Definition of programme in English:

Share this entry


Pronunciation: /ˈprəʊɡram/
(US program)


1A planned series of future events or performances: a weekly programme of films the programme includes Dvořák’s New World symphony
More example sentences
  • As a part of the festival, bird-watching tours, a fishermen exhibition, boat race and a series of cultural programmes are being planned.
  • Future plans and programmes were discussed at the gathering.
  • A whole series of programmes are being planned to promote awareness.
schedule, agenda, calendar, timetable;
order of events, list of events, order of the day, line-up, list, listing;
1.1A set of related measures or activities with a particular long-term aim: the British nuclear power programme
More example sentences
  • Treatment consists of a long-term programme of physical activity and, when necessary, anti-inflammatory drugs.
  • The specific reform measures of the programme can be grouped under three broad headings.
  • The program should provide long-term strategies to deal with weight problems you may have in the future.
scheme, plan, plan of action, initiative, series of measures, project, strategy, solution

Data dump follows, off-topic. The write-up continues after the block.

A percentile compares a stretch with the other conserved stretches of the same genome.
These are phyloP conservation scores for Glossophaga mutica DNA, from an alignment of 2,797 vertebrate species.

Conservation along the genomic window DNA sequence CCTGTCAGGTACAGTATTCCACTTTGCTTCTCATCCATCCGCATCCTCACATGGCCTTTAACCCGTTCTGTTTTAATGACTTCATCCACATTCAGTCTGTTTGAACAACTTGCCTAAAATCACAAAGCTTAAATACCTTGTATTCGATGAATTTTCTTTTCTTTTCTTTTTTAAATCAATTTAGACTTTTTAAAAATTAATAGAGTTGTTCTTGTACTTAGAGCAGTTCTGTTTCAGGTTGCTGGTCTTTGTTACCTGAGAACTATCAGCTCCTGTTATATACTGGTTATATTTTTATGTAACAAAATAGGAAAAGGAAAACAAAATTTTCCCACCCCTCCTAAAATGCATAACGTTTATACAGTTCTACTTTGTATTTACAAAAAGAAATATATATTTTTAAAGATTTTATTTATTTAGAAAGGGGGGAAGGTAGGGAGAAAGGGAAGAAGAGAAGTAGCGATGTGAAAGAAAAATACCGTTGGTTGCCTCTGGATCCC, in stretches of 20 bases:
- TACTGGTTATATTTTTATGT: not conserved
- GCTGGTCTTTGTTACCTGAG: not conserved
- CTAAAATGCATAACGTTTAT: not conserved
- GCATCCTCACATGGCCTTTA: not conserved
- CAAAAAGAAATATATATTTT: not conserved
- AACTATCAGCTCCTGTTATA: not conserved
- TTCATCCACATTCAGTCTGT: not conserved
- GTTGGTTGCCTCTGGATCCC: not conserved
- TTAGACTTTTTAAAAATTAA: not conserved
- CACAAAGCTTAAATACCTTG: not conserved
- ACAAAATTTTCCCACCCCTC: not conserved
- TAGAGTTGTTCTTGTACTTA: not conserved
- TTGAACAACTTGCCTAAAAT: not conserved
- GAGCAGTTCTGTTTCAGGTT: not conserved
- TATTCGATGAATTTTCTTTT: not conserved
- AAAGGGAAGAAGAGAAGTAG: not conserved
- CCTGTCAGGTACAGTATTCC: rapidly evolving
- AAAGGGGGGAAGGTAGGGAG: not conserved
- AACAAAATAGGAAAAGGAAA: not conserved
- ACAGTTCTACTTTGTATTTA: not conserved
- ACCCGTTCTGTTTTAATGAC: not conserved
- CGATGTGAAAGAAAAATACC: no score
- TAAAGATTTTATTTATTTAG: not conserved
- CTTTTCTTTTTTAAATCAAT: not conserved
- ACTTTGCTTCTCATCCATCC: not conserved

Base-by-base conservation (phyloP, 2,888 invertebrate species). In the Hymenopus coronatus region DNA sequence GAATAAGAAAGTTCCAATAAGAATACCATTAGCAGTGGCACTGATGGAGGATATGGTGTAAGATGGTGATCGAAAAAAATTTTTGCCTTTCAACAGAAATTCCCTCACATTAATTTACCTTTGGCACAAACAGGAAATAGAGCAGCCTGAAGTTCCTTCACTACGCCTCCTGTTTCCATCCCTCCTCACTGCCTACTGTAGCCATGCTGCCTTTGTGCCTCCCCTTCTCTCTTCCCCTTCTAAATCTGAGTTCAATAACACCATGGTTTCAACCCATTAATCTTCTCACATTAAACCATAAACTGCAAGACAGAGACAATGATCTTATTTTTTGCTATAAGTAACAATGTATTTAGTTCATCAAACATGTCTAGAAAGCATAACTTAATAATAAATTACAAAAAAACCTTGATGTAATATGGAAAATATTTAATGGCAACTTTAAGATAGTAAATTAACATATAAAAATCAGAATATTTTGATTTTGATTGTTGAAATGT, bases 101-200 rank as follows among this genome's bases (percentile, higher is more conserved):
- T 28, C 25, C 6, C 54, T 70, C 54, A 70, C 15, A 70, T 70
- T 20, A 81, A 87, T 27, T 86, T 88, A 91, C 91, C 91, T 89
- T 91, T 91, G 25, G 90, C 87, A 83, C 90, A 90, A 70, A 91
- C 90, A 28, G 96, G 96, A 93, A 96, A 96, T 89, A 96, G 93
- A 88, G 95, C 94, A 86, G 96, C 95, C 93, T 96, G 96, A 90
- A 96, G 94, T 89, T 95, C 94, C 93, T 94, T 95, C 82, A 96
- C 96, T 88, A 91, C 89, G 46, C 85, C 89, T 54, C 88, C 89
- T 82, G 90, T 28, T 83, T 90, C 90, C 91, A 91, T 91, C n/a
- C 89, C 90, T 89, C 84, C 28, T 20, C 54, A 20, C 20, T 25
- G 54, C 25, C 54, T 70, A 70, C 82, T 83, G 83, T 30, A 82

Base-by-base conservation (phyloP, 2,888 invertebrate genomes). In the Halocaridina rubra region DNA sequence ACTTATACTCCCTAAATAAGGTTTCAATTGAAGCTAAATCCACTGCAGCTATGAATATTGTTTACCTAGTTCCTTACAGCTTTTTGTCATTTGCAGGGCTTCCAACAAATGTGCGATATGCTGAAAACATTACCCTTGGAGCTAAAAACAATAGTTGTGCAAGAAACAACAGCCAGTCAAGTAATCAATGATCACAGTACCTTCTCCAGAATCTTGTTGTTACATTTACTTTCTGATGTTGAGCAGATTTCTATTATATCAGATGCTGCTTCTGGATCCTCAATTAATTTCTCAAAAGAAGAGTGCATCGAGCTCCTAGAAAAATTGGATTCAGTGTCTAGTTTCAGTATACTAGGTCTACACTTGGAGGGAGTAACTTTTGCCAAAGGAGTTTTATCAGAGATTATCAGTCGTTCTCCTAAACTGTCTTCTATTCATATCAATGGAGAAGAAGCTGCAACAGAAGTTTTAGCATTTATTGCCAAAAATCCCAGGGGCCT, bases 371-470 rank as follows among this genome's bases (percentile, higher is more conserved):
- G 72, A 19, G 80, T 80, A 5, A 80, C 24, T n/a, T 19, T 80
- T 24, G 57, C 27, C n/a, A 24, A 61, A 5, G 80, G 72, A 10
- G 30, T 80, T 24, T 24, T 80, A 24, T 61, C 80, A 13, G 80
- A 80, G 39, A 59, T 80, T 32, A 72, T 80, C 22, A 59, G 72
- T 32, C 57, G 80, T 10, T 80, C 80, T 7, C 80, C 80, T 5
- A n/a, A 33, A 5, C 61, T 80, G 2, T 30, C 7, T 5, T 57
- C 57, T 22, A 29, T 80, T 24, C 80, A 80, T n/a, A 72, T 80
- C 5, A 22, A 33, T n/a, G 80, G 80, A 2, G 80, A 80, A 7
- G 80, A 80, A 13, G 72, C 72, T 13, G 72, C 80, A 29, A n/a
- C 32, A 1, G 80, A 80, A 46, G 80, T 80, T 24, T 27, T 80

2A sheet or booklet giving details of items or performers at an event or performance: a theatre programme
More example sentences
  • Everything from a giant City shirt, the two penalty spots, changing room pegs, turnstiles, team sheets and signed programmes will be available.
  • Team sheets, signed programmes and a players' treatment table from the 1930s will also be up for grabs.
  • ‘Finding all those programmes, letters and sheet music brought back so many memories,’ she says.
guide, list of performers/players/artistes;
North American  playbill
3An item broadcast between stated times on radio or television: a nature programme
More example sentences
  • To survive, a commercial broadcaster must produce programmes that audiences want.
  • Television programmes, radio talk shows and even online magazines are the results of a lot of hard work.
  • In this business to broadcast 4,000 programmes on the same radio station is a remarkable achievement.